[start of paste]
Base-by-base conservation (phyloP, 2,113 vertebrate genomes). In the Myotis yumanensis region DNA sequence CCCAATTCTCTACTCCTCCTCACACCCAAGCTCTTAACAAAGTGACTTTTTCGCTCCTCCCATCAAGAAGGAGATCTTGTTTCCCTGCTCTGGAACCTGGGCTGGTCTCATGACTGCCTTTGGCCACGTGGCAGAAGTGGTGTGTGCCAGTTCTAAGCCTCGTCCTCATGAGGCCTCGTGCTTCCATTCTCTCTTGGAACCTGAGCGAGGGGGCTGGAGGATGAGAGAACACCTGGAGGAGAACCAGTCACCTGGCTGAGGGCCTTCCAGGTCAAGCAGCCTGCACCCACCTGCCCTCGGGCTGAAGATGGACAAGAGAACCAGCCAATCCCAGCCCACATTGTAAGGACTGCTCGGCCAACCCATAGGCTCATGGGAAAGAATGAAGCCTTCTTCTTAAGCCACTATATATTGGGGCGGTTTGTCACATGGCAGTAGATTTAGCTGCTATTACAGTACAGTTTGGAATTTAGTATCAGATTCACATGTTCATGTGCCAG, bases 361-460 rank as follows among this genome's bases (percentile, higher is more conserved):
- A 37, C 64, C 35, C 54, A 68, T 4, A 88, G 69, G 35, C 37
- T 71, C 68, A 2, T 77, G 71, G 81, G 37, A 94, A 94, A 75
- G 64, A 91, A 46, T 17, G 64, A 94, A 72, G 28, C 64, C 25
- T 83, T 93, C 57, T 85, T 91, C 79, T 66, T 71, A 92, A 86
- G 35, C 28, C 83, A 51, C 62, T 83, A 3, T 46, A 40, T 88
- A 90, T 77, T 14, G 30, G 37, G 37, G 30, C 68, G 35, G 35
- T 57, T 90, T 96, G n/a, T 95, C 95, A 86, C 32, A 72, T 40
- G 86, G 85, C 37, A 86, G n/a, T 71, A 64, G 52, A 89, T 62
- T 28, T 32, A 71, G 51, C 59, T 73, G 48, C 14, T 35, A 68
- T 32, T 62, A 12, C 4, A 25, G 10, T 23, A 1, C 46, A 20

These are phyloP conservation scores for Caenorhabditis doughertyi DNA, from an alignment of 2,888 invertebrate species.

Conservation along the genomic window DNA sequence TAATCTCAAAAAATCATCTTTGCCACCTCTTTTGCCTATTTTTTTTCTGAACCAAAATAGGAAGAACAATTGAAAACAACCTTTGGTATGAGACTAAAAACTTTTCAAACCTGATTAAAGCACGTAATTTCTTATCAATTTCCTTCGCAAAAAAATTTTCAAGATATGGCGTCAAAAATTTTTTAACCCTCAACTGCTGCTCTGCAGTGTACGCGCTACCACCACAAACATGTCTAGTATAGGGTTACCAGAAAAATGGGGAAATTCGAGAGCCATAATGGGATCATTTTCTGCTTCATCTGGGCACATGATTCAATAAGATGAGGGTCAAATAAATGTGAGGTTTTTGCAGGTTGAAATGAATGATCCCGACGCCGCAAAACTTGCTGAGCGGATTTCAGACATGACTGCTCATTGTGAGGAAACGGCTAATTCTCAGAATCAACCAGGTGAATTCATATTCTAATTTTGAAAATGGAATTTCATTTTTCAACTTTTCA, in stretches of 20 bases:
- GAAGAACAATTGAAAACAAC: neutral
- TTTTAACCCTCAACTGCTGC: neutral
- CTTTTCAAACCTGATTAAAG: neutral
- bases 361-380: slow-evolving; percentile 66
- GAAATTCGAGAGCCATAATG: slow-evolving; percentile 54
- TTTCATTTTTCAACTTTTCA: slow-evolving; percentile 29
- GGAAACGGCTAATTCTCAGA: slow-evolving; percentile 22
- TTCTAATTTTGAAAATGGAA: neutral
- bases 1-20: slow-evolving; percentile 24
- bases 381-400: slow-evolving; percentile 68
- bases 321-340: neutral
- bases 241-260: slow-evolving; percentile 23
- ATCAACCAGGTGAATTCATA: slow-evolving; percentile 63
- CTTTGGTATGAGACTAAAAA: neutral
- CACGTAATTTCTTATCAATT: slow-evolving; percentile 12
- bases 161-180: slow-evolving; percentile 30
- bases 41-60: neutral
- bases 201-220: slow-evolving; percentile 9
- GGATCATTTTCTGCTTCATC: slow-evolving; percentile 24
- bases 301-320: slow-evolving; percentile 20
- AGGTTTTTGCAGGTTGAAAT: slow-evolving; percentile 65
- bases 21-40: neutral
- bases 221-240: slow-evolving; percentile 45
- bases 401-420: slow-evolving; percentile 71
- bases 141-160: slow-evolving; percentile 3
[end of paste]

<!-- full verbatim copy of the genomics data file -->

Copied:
Base-by-base conservation (phyloP, 2,113 vertebrate genomes). In the Myotis yumanensis region DNA sequence CCCAATTCTCTACTCCTCCTCACACCCAAGCTCTTAACAAAGTGACTTTTTCGCTCCTCCCATCAAGAAGGAGATCTTGTTTCCCTGCTCTGGAACCTGGGCTGGTCTCATGACTGCCTTTGGCCACGTGGCAGAAGTGGTGTGTGCCAGTTCTAAGCCTCGTCCTCATGAGGCCTCGTGCTTCCATTCTCTCTTGGAACCTGAGCGAGGGGGCTGGAGGATGAGAGAACACCTGGAGGAGAACCAGTCACCTGGCTGAGGGCCTTCCAGGTCAAGCAGCCTGCACCCACCTGCCCTCGGGCTGAAGATGGACAAGAGAACCAGCCAATCCCAGCCCACATTGTAAGGACTGCTCGGCCAACCCATAGGCTCATGGGAAAGAATGAAGCCTTCTTCTTAAGCCACTATATATTGGGGCGGTTTGTCACATGGCAGTAGATTTAGCTGCTATTACAGTACAGTTTGGAATTTAGTATCAGATTCACATGTTCATGTGCCAG, bases 361-460 rank as follows among this genome's bases (percentile, higher is more conserved):
- A 37, C 64, C 35, C 54, A 68, T 4, A 88, G 69, G 35, C 37
- T 71, C 68, A 2, T 77, G 71, G 81, G 37, A 94, A 94, A 75
- G 64, A 91, A 46, T 17, G 64, A 94, A 72, G 28, C 64, C 25
- T 83, T 93, C 57, T 85, T 91, C 79, T 66, T 71, A 92, A 86
- G 35, C 28, C 83, A 51, C 62, T 83, A 3, T 46, A 40, T 88
- A 90, T 77, T 14, G 30, G 37, G 37, G 30, C 68, G 35, G 35
- T 57, T 90, T 96, G n/a, T 95, C 95, A 86, C 32, A 72, T 40
- G 86, G 85, C 37, A 86, G n/a, T 71, A 64, G 52, A 89, T 62
- T 28, T 32, A 71, G 51, C 59, T 73, G 48, C 14, T 35, A 68
- T 32, T 62, A 12, C 4, A 25, G 10, T 23, A 1, C 46, A 20

These are phyloP conservation scores for Caenorhabditis doughertyi DNA, from an alignment of 2,888 invertebrate species.

Conservation along the genomic window DNA sequence TAATCTCAAAAAATCATCTTTGCCACCTCTTTTGCCTATTTTTTTTCTGAACCAAAATAGGAAGAACAATTGAAAACAACCTTTGGTATGAGACTAAAAACTTTTCAAACCTGATTAAAGCACGTAATTTCTTATCAATTTCCTTCGCAAAAAAATTTTCAAGATATGGCGTCAAAAATTTTTTAACCCTCAACTGCTGCTCTGCAGTGTACGCGCTACCACCACAAACATGTCTAGTATAGGGTTACCAGAAAAATGGGGAAATTCGAGAGCCATAATGGGATCATTTTCTGCTTCATCTGGGCACATGATTCAATAAGATGAGGGTCAAATAAATGTGAGGTTTTTGCAGGTTGAAATGAATGATCCCGACGCCGCAAAACTTGCTGAGCGGATTTCAGACATGACTGCTCATTGTGAGGAAACGGCTAATTCTCAGAATCAACCAGGTGAATTCATATTCTAATTTTGAAAATGGAATTTCATTTTTCAACTTTTCA, in stretches of 20 bases:
- GAAGAACAATTGAAAACAAC: neutral
- TTTTAACCCTCAACTGCTGC: neutral
- CTTTTCAAACCTGATTAAAG: neutral
- bases 361-380: slow-evolving; percentile 66
- GAAATTCGAGAGCCATAATG: slow-evolving; percentile 54
- TTTCATTTTTCAACTTTTCA: slow-evolving; percentile 29
- GGAAACGGCTAATTCTCAGA: slow-evolving; percentile 22
- TTCTAATTTTGAAAATGGAA: neutral
- bases 1-20: slow-evolving; percentile 24
- bases 381-400: slow-evolving; percentile 68
- bases 321-340: neutral
- bases 241-260: slow-evolving; percentile 23
- ATCAACCAGGTGAATTCATA: slow-evolving; percentile 63
- CTTTGGTATGAGACTAAAAA: neutral
- CACGTAATTTCTTATCAATT: slow-evolving; percentile 12
- bases 161-180: slow-evolving; percentile 30
- bases 41-60: neutral
- bases 201-220: slow-evolving; percentile 9
- GGATCATTTTCTGCTTCATC: slow-evolving; percentile 24
- bases 301-320: slow-evolving; percentile 20
- AGGTTTTTGCAGGTTGAAAT: slow-evolving; percentile 65
- bases 21-40: neutral
- bases 221-240: slow-evolving; percentile 45
- bases 401-420: slow-evolving; percentile 71
- bases 141-160: slow-evolving; percentile 3